Convergence is a dangerous word Convergence is a dangerous word – wrote Roger Silverstone in our first issue of the journal in 1995. Why? because it has so many different facets of meaning. Over the 15 volumes of the journal we have published research on many of them, and in this paper I am going to look back over the themes which have emerged in relation to journalism
Back in 1995 when Julia Knight and I were laying the agenda for the journal one of the topical concerns was parallel convergence. The question on many peoples lips was - would parallel convergence lead previously disparate media providers to compete in the same highly competitive media marketplace. The effect of this was unknown and speculations ranged from the rise of a media oligopoly and cultural homogenisation, to increased diversity of access though proliferation of media channels. It was clear that technological convergence though digital media would lead to high risk alliances between telephony, TV, video & computing companies and that it also facilitated interaction between audience and news maker. Who the winners and losers would be in this race for the audience was the cause of speculation within the industry.
Today we are aware that media convergence is a process not a market event. Now we are more concerned about global convergence – ‘The cultural hybridity which comes from the international circulation of media content’ as Henry Jenkins puts it (Technology Review June 2001 p. 93) - and its effect on what is global and what is local, what is public and what is private, to whom we should give access to information, and whether information can be secure. We are debating it’s effect on our notions of privacy, intellectual property, identity and play. How did we get here?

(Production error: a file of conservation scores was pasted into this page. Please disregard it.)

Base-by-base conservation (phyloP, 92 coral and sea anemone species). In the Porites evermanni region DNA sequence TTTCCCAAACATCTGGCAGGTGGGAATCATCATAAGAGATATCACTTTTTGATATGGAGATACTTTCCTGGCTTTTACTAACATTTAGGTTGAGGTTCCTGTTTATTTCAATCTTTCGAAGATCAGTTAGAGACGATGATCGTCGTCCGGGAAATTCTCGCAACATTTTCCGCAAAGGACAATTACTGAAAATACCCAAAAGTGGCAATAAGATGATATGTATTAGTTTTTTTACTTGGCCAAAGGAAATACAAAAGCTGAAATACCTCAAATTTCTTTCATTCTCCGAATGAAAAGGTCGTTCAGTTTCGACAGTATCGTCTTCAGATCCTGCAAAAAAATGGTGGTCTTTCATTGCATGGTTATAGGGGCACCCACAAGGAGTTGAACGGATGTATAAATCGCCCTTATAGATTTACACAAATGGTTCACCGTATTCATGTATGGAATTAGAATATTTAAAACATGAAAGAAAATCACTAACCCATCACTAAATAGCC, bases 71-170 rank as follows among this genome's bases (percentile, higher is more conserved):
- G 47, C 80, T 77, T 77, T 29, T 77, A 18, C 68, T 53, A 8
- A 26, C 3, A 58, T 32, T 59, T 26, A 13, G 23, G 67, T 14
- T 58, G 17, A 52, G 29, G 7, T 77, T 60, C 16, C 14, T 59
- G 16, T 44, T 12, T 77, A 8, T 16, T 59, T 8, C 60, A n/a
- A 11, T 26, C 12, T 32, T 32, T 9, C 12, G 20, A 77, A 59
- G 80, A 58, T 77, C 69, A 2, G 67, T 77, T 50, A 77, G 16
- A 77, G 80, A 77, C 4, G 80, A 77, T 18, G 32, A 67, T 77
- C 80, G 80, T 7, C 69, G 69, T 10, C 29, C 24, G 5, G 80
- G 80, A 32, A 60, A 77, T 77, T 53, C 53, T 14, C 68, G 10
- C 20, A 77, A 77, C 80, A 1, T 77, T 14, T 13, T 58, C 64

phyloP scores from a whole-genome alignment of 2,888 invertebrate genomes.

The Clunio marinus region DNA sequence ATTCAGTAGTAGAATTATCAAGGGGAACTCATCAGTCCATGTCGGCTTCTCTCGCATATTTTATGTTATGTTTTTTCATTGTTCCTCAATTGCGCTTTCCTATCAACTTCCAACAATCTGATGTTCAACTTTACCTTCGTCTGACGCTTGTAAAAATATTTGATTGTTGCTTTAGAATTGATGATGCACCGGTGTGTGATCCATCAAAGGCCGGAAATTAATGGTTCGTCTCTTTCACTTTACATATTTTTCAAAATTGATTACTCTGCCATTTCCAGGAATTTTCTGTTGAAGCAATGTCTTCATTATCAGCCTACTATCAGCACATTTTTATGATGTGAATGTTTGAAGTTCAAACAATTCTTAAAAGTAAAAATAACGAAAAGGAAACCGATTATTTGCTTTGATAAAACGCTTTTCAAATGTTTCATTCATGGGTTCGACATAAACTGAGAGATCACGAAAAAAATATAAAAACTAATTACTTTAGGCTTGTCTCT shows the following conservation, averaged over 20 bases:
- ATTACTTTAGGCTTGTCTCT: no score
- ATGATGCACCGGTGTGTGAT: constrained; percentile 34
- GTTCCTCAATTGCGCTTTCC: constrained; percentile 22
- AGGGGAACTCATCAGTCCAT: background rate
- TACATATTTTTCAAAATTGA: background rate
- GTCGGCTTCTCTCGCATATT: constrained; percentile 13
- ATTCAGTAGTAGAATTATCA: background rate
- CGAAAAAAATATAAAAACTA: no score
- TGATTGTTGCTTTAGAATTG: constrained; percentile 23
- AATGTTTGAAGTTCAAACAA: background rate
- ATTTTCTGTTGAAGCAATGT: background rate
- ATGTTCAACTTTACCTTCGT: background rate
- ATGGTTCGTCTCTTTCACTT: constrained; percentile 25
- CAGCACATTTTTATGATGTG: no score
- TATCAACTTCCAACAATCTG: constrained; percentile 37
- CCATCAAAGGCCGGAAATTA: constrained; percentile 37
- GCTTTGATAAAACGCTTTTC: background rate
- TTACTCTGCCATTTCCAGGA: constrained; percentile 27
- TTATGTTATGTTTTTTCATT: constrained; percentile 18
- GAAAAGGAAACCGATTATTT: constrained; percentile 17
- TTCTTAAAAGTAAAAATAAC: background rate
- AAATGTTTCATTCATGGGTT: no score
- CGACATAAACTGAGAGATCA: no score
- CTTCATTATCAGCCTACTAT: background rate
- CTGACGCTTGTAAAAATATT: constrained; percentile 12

Technological and parallel convergence For journalists the twin drives of parallel and technological convergence threatened established journalistic processes and threw into question professional standards. Let me illustrate this with some examples. In 1995 Brent MacGregor looked at Television News Gathering in the Age of the Satellite. He interviewed 40 televisionnews journalists to analyze the changing faceof location based crisis news gathering in the age of globally and internationally available twenty-fourhour news services such as CNN, Sky News,the BBC World Service and Euro news. He found deep rooted concerns over the speed satellite technology brought to newsgathering and how this was overriding journalistic practices established for the older media put in place to ensure editorial control of content. A few year later we published Simon Cattle and Mark Ashton’s case study of a majormulti-media BBC news centre piloting the latestdigital news technologies. Using in-house documents, interviews and participant observation they found concernsabout the increasingly pressurizedand superficial nature of multi-skilled, multi-media news production and its impact upon news output. Cottle and Ashton dismissed technophobic and technological determinism readings and argued that news production was in fact socially and culturally shaped and embedded within corporateand professional contexts and practices. (Vol. 5, No. 3, 22-43)
In navigating these changing professional contexts the ‘solid practical advice in the tenets outlined in codes’ such as that of the Society of Professional Journalists (USA) should provide the stability journalists need to deal effectively with an inherently unstable online environment - argued Jay Black in a special issue on journalism in 1998 edited by Jane Singer. The issue explored the challenges facing journalists and journalism looking at practical applications and implications. It exposed anxieties over the control of digital information and freedom of speech on the internet.
Journalism training was not addressing this issue Michael Bromley and Heather Purdey observed in 1998. They saw ‘a systemic problem in engaging with change’ in British journalism education, constrained by the requirements of
industry oversight bodies. They argued that ‘mediamorphic’ process, old and new journalism should not only co-exist but also be co-evolving and converging within a complex adaptive system’